arrangements. The NATO alliance now has the
powerful support of vei"y great nuclear power,
and those arrangements are well understood within
the alliance. But we are at the present time talk-
ing within NATO, at the North Atlantic Council
and between governments, about the possibilities
of what is generally called a NATO nuclear deter-
rent. I cannot be specific about details, because
those discussions are going on and will presum-
ably go on for some time, but this is one of the
matters that will come up as a very specific and
important matter at the May meeting of NATO
in Athens.

Geneva Disarmament Conference

Q. Mr. Secretary, the Geneva Disarmament
Conference is only 2 weeks off now. Mr. Khru-
shchev has sent a new message to General de
Gaulle saying he still wants a meeting at tJie
summit. Do you know whether there is going to
be a Geneva Disarmament Conference or not?

A. Yes, there will be a Geneva Disarmament
Conference. It has been agreed to. There will
midoubtedly be representatives of the 18 nations
there. I suppose that what is in your mind is who
will be there. We have invited me to be there
among others. Our proposal has been that we
start that conference with foreign ministers,* and
I hope very much that that proposal will turn
out to be acceptable. At the present time there is
no specific agreement among all those involved as
to just who will be there, but there will be a con-
ference, there will be negotiations, and we hope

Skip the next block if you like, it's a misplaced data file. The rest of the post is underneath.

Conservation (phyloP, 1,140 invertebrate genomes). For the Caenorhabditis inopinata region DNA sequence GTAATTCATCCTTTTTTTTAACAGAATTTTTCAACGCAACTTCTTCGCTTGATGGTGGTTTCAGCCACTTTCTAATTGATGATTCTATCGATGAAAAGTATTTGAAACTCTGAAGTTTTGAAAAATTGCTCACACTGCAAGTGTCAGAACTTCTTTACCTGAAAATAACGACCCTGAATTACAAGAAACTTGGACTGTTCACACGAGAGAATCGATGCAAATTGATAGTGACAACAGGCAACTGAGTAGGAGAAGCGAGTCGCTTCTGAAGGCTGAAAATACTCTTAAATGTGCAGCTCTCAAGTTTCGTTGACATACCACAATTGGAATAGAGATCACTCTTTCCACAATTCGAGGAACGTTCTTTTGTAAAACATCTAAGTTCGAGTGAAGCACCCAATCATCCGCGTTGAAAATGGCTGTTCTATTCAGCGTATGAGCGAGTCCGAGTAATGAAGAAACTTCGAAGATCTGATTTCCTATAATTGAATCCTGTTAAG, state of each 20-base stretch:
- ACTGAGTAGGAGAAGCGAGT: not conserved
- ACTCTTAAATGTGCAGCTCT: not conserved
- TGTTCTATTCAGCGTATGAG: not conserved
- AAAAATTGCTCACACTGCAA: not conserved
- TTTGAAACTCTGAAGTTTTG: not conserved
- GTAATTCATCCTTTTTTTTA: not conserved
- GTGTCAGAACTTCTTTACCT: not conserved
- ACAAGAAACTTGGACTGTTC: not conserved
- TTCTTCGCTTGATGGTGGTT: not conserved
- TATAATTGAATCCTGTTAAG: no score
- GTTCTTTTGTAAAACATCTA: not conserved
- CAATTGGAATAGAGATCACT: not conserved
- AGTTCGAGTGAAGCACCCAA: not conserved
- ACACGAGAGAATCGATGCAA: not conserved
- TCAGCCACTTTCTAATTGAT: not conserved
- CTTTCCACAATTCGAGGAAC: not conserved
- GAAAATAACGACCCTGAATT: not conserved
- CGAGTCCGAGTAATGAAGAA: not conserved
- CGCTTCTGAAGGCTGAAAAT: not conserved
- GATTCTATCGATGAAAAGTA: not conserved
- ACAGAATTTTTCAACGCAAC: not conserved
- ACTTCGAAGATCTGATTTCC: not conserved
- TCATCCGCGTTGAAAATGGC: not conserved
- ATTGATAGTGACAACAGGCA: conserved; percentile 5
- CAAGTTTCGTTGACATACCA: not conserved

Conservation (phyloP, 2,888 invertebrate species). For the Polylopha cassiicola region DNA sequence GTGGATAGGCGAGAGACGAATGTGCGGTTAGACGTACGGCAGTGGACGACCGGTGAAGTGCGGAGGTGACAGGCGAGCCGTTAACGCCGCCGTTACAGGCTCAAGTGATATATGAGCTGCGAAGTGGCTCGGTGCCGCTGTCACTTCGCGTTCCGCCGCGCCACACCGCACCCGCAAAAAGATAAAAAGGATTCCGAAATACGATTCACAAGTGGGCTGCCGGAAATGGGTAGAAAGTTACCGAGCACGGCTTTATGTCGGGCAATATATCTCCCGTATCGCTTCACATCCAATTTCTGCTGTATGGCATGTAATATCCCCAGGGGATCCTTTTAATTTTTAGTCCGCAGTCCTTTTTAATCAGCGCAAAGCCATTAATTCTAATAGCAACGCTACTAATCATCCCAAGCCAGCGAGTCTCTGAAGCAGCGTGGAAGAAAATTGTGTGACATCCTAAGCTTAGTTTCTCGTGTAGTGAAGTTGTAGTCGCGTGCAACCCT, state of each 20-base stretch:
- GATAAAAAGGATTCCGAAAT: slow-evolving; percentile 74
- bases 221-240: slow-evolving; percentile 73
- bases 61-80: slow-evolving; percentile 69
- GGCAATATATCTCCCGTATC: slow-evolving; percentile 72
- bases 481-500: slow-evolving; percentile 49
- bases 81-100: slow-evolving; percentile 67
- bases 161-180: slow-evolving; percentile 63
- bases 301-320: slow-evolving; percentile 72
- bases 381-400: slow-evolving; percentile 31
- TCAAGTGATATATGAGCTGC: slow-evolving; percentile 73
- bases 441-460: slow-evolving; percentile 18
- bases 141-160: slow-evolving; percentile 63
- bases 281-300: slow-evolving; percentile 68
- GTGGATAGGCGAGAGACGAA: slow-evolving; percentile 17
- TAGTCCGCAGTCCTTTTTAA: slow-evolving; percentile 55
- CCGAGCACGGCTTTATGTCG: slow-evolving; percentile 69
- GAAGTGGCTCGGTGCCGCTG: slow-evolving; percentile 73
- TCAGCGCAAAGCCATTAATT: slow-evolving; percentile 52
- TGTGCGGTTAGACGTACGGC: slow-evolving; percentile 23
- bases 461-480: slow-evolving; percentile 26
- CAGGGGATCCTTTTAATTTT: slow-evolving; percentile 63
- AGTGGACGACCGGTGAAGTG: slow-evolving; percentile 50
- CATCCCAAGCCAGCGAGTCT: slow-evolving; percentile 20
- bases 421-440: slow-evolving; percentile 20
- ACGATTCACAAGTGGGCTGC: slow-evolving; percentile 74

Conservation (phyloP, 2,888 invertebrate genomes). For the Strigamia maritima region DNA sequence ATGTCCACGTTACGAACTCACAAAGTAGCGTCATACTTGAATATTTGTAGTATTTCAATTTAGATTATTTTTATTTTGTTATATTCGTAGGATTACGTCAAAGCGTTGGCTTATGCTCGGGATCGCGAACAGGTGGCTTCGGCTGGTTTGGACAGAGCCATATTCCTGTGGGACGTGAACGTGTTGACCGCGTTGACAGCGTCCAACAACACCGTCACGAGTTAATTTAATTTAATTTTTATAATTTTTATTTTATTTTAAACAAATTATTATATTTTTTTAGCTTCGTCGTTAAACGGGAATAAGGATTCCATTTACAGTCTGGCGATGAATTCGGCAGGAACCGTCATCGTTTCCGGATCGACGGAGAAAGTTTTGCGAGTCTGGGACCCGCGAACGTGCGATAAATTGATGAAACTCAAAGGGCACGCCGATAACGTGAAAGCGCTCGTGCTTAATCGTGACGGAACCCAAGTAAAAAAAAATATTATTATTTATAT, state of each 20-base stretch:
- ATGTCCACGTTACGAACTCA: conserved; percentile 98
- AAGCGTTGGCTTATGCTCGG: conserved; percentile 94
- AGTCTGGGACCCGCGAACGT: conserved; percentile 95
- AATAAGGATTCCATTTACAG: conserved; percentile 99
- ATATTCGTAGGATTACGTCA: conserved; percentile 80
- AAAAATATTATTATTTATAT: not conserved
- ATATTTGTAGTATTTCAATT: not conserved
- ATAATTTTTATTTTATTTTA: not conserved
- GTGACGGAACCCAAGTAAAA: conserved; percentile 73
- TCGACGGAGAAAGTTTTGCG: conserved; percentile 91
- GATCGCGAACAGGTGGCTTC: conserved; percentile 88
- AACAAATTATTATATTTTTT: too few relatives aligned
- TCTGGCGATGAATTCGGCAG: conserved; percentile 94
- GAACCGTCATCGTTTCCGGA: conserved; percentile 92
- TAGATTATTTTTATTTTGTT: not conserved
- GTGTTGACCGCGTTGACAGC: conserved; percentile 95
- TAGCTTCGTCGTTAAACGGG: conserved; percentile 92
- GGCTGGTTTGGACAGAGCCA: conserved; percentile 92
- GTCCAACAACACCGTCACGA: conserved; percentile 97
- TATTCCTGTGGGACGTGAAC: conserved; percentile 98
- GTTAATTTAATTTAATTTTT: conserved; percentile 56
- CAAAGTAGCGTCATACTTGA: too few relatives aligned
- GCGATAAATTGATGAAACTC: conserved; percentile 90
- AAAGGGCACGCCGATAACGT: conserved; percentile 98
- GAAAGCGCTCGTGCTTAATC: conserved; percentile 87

that that conference can get down to serious
business.

Q. Mr. Secretary, there is a report in that con-
nection in the paper this morning tlmt you plan
to go whether Mr. Gromyko shoivs up or not. Is
that correct?

A. No, I think it would be fair to say that I
hope to go. I hope that the conference will open



* lUiL, June 5, 1961, p. 83.0.

* See p. 465.



456



Department of State Bulletin



at the foreign ministers level, but in the various
contingencies that are not yet sorted out and may
not be sorted out for a few days I don't know just
exactly who will be there, but I would hope to be
there.

Q. Mr. Secretary, in relation to your statement
on Viet-Nam, do you consider that the Chinese,
North Vietnamese, and R\i,ssian statements repre-
sent a rather concerted action, or do you see a
special degree of belligerence from the Chinese in
this situation?

A. I would not wish to speculate about that this
morning. "We know of discussions, differences,
and problems that have occurred within the Com-